During my first week of class in the fall semester, my ecology students and I went out to the natural areas around campus to similarly study the small, often unobserved, or simply overlooked aspects of nature. Although not a time course study like Haskell’s, this gave us a chance to brainstorm about all the things we could see upon taking the time to simply sit still and be observers. We also took time to consider the things for which we could see evidence if not all the actual processes or players involved and how our small area of observation might be representative of the larger ecosystem.
Each person was stationed in a different location along the forested creek corridor or by the native plant basin. We observed pollinators, evidence of herbivory (including the trail of a leaf miner in the leaf of a white snakeroot plant), the complexity of the detritus on the forest floor, and the diversity of plants that can be found in a small area. Coming back together as a group to discuss our observations, we particularly noted how this activity prompted us to think more about the processes that are unseen, such as decomposition and nutrient cycling, that are so critical to the maintenance of ecosystem health.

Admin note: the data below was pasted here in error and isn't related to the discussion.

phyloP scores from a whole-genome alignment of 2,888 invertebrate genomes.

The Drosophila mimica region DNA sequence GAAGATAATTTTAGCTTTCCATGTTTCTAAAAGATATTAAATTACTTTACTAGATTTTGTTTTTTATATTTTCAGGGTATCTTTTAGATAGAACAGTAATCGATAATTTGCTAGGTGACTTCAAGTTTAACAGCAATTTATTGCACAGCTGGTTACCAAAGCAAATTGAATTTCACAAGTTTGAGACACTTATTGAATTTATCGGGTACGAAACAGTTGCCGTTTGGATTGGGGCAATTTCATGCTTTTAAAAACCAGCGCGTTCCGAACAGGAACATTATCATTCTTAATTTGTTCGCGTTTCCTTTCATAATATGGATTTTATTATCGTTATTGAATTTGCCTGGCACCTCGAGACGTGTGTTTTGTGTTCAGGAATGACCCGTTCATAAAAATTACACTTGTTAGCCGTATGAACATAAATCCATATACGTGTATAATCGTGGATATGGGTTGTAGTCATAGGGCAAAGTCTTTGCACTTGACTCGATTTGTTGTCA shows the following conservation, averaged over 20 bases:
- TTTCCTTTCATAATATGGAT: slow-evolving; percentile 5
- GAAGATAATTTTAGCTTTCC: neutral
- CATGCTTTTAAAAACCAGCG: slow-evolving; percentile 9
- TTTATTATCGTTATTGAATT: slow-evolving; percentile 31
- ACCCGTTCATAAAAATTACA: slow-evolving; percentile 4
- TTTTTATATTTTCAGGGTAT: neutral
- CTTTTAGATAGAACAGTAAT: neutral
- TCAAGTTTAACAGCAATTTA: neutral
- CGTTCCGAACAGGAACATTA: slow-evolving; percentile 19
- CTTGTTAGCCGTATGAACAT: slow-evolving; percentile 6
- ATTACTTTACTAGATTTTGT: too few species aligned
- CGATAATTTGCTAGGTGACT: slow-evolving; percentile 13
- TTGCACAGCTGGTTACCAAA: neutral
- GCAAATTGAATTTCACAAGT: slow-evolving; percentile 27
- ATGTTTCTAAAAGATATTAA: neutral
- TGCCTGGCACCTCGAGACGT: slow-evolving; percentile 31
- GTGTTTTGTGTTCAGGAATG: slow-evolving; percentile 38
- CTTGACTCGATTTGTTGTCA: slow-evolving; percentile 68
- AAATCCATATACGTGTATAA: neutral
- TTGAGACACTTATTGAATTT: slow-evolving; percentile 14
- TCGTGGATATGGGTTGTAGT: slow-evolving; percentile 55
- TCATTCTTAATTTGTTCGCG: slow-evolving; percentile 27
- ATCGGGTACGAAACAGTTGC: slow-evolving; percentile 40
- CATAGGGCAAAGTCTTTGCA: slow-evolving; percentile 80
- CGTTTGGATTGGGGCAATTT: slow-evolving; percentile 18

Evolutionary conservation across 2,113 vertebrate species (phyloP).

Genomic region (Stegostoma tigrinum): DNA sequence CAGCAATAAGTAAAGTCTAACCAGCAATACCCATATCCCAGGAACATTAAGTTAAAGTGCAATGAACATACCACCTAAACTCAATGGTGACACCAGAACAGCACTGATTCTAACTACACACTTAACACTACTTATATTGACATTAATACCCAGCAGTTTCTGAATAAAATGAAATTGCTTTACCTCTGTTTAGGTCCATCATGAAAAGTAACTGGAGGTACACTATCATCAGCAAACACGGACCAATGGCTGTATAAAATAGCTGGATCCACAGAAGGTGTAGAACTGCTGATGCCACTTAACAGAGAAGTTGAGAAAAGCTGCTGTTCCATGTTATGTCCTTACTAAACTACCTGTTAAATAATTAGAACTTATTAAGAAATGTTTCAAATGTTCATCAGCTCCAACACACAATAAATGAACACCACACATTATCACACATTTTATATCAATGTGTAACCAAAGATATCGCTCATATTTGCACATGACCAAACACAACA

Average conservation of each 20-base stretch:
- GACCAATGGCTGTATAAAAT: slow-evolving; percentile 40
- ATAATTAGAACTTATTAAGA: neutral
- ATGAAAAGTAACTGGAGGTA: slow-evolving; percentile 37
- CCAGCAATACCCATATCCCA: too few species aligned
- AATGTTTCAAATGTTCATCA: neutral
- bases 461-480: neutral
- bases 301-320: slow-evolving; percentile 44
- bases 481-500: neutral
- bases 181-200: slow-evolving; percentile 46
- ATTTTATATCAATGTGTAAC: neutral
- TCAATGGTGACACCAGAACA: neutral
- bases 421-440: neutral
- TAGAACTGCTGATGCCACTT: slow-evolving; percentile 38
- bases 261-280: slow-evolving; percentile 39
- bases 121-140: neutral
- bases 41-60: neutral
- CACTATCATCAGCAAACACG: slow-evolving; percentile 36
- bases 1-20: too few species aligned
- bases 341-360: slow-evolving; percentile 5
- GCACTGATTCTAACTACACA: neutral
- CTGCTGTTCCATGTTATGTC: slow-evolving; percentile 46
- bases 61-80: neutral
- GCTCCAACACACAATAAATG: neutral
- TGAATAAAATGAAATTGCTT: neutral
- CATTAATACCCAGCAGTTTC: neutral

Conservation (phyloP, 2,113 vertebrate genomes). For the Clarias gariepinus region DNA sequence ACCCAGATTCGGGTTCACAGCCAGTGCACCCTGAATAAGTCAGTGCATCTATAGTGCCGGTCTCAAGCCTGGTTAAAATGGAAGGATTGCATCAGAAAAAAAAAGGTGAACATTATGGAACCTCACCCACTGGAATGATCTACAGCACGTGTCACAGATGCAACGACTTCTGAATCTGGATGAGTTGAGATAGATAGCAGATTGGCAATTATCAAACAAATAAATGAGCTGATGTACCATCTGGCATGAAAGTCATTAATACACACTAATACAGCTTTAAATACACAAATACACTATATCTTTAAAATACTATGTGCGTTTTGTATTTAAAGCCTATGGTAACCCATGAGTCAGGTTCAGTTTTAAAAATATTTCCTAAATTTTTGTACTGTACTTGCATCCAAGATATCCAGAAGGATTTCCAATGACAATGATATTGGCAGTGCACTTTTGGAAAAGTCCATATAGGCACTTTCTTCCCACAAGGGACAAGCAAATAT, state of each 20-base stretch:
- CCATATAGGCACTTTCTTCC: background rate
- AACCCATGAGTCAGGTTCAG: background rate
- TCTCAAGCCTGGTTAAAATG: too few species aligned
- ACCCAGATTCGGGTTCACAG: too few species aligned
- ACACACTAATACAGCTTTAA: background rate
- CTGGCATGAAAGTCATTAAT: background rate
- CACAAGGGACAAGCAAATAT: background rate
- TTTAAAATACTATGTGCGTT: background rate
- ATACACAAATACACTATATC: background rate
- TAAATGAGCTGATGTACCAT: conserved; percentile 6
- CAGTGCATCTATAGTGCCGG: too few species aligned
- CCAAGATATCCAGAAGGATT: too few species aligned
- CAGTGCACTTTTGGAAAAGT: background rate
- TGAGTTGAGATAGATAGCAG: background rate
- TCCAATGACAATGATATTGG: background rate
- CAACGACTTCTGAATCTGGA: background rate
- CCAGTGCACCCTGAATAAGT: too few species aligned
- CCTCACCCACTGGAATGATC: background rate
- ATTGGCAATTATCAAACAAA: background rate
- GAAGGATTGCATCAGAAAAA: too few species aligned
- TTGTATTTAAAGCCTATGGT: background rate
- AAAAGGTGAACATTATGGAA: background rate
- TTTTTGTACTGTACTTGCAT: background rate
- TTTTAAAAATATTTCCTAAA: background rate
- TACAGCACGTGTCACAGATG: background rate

Consider going out there and making your own observations of God’s wonderful creation (Haskell in particular was undaunted by the chill of winter to do so!), or perhaps for the winter consider curling up to read The Forest Unseen to gear you up for the spring.
Here's another guest post on this semester's stewardship efforts.
On September 22, our lab time was spent in the Lake Katherine Nature Center along the Cal Sag River bike path. The topography of the land we were working at was a rising, man-made hill covered in prairie grasses and small trees. When constructing the Cal Sag channel, the developers brought the dirt, top soil, and other parts of the natural habitat up out of the riverbed and onto where it is today, creating a bluff. The prairie land, therefore, is not natural. However, the Lake Katherine environmentalists have worked to create a natural habitat using organisms native to the area.
We were tasked with removing all invasive species from the area. These species are not Illinois native plants, but do extremely well in these conditions. Because of this, they take off and intrude on the native species, crowding them out of the ecosystem. Plants like honeysuckle and buckthorn were among the invasive species we were trying to get rid of. By using our hands and clippers, we cleared out the prairie land for a couple hours.
It was an important task for us to partake in because it showed the community the service that we as Christians should look to practice daily. It displays that environmental stewardship is important as worshippers of the Creator, and that we are willing to donate our time and effort to help manage the environment.